Thus, wrote Laveleye, “the embryo of FIFA had taken shape, which in a very short time was to become the fountainhead of an organisation of which the president can now say that the sun never sets.”
At the second FIFA Congress, two months after the Crystal Palace conference, Laveleye was appointed as the first honorary member of FIFA in gratitude. At the third FIFA Congress, in 1906, Daniel Woolfall replaced Guérin as president, while CAW Hirschman took over as secretary. FIFA was now set up for a period of rapid expansion.
CAW Hirschman (NED) 1877-1951
To start with, it’s never Cornelius Hirschman... always CAW Hirschman. Born in 1877, Hirschman was a precocious 25-year-old when he wrote to The Football Association in London proposing the creation of an international federation and an international championship. it is a testament to his perseverance that he would be there at the birth of both.
Robert Guérin (FRA) 1876-1952
Robert Guérin was FIFA’s first President and at just 28 when he was appointed at the first FIFA Congress in 1904. He remains the youngest to have held the position. Born in 1876 in Reims he attained degrees in Law and Engineering although his chosen career was as a journalist.
Ludvig Sylow (DEN) 1861-1933
Of the seven delegates at the first FIFA Congress, Denmark’s Ludvig Sylow was by far the elder statesman. At 42, he was the only one of the founders born before association football had been codified. An early member of Københavns BK, he played for Denmark’s oldest club for a number of years before becoming its president.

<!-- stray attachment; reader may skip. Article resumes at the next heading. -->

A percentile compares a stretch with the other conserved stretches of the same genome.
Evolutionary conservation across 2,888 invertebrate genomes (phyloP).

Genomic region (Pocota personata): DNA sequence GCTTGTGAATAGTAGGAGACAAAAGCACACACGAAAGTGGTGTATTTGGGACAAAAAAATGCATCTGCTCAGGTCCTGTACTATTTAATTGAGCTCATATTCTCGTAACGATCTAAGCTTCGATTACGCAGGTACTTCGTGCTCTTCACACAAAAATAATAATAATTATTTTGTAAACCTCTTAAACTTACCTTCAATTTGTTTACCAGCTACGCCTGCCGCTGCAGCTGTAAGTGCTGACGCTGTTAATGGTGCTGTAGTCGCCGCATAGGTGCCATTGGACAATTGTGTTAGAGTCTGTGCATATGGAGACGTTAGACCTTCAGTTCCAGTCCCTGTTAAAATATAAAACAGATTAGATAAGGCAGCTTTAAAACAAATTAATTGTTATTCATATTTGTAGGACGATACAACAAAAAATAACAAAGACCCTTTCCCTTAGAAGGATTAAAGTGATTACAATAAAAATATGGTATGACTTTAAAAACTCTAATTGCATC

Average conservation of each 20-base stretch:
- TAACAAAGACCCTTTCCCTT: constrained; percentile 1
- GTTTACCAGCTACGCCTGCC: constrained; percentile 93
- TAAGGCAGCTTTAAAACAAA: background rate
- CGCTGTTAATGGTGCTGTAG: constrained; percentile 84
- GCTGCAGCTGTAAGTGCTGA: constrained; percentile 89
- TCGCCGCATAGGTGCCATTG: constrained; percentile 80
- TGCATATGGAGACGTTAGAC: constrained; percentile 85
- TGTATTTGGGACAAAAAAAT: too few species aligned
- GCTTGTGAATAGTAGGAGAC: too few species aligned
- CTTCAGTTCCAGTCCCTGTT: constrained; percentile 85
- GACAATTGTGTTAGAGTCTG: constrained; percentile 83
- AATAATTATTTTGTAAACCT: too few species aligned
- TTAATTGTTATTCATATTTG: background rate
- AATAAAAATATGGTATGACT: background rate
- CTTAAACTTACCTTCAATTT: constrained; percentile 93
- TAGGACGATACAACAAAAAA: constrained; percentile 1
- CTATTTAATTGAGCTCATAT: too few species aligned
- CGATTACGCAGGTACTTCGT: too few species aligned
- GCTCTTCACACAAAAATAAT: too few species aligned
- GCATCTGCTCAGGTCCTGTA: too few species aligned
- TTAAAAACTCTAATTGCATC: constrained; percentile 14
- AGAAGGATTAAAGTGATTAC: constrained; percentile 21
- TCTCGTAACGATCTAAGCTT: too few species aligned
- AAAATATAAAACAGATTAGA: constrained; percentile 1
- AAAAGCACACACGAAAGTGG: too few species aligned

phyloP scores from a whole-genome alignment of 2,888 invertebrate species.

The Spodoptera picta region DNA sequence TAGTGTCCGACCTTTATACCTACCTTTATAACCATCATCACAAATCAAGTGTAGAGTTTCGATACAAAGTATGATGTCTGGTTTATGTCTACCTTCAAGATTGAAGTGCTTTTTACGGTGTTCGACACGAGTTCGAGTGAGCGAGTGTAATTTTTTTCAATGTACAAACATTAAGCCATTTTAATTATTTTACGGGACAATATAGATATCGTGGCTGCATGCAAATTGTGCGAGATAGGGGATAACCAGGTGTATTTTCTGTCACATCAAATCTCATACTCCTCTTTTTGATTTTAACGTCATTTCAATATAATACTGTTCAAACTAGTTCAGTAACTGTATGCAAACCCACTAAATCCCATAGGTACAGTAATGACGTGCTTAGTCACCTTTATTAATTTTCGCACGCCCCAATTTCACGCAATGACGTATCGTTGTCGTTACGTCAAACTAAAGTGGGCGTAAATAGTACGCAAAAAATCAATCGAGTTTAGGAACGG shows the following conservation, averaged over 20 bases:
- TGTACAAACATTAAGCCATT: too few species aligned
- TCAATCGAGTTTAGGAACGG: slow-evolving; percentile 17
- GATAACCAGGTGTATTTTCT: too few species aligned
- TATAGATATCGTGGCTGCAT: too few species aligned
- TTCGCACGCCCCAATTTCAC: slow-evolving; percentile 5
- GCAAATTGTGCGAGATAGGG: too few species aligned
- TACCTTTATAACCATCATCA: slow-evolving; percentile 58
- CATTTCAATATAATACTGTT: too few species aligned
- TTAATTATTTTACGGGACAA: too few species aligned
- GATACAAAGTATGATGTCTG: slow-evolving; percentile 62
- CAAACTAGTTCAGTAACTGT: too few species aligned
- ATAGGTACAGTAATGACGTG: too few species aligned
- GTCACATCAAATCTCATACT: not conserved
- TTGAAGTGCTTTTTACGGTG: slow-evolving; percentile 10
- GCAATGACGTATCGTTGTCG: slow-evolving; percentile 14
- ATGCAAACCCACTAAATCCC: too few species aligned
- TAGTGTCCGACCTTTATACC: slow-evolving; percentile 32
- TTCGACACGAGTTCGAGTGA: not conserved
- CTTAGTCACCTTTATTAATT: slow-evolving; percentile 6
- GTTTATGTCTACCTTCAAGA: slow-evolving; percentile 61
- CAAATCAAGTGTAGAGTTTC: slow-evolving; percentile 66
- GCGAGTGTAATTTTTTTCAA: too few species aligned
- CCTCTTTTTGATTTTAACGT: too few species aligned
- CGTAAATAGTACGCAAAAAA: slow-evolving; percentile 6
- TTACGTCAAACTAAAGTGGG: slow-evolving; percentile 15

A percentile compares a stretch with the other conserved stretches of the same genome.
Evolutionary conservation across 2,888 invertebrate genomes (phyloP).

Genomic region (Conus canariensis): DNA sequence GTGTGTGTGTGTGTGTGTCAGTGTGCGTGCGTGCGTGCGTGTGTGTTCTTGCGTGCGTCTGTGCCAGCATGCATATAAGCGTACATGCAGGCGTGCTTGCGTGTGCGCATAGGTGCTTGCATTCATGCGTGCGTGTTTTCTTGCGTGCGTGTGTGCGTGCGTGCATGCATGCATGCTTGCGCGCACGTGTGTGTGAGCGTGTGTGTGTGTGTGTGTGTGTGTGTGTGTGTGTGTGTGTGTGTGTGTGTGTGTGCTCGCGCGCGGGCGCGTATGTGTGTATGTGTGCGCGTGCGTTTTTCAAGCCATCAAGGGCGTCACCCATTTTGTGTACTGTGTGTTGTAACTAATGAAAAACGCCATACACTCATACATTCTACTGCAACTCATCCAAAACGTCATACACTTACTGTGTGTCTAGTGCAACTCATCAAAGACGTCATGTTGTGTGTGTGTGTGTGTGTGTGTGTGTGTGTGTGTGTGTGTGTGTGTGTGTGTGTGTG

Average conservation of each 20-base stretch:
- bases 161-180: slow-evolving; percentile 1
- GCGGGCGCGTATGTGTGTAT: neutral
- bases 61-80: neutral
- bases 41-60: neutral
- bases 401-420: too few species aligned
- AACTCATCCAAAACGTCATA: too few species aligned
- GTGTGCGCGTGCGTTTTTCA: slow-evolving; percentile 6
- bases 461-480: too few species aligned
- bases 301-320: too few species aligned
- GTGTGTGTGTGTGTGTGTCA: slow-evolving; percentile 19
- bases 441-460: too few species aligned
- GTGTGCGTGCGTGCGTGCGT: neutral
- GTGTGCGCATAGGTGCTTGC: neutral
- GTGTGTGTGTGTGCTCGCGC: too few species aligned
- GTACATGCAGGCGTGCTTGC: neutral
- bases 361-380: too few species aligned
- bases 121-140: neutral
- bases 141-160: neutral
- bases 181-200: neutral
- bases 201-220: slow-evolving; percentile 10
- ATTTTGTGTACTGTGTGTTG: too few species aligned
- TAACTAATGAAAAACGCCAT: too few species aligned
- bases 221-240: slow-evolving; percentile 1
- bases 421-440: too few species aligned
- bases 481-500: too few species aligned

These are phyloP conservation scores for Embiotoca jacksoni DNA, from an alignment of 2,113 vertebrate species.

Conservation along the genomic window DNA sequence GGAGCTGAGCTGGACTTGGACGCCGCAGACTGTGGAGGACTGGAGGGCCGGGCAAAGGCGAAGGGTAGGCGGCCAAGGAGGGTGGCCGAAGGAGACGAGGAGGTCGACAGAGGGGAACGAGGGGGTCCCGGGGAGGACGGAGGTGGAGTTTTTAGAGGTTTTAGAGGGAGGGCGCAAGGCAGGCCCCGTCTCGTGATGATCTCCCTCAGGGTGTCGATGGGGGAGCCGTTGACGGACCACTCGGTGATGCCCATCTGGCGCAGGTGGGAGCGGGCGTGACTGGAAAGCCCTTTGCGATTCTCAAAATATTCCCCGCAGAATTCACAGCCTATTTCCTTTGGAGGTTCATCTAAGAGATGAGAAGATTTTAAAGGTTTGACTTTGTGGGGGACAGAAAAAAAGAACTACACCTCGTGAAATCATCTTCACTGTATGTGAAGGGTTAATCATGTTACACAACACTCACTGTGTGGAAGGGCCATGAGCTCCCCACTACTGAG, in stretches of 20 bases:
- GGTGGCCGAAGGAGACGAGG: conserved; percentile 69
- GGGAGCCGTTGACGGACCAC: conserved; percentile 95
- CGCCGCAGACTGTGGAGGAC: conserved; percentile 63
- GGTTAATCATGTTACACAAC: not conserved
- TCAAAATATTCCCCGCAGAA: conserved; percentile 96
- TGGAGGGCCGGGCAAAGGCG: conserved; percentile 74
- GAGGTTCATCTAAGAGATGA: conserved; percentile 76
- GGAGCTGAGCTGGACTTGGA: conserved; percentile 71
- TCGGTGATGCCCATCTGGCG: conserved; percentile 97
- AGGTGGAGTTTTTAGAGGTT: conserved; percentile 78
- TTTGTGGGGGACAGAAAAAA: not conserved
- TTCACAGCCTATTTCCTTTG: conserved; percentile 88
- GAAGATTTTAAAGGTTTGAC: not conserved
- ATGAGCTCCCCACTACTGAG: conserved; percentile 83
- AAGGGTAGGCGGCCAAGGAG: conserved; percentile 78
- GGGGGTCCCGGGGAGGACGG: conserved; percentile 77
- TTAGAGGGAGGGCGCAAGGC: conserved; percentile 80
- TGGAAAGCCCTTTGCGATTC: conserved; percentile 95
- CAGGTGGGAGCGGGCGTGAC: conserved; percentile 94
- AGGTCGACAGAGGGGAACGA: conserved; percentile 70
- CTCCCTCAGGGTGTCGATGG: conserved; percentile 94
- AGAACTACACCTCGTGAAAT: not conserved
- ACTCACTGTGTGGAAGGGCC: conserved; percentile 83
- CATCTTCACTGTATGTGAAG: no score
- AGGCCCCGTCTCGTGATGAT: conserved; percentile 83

André Espir (FRA) c1878-unknown
André Espir was one of two French delegates at the founding of FIFA in 1904, representing not just the USFSA but also Carlos Padros, a member of the Madrid Football Club who was trying to establish an association in Spain. Espir, who hailed from Alsace, was an all-round sportsman who excelled at athletics, rugby and football but who also took part in cycling, swimming and horse riding!
Victor Schneider (SUI) 1876-1948
If all had gone to plan, Victor Schneider would not have been a founding father of FIFA. A congress to create an international federation had been organised for August 1903, but it was cancelled at the last moment due to a dire lack of participants. However, no-one told the Swiss delegate, a Mr Mieklinghaus, who dutifully arrived in Paris. Nine months later it was Victor Schneider who boarded the train from Geneva to Paris to secure his place in the annals of football history.
Louis Mühlinghaus (BEL) 1870-1915
Louis Mühlinghaus was the second oldest delegate at the founding of FIFA in 1904 and was a natural choice to be appointed as the first secretary-treasurer. It was a position that the 34-year-old also held at the Union Belge des Sociétés de Sports Athlétiques (UBSSA) in Brussels having been appointed on that body’s foundation in 1895. Along with CAW Hirschman, Ernst Karding and Robert Guérin, Mühlinghaus was a key figure in pushing for the creation of an international federation.
Max Kahn (BEL) 1871-1959
Max Kahn was one of the most prominent sportsmen in Belgium during the final decade of the 19th century. He excelled at both athletics and football and was Belgian champion at the 110 meters hurdles five times and at high jump once. Because of his speed he was initially an outfield player in football but towards the end of his career he became a goalkeeper.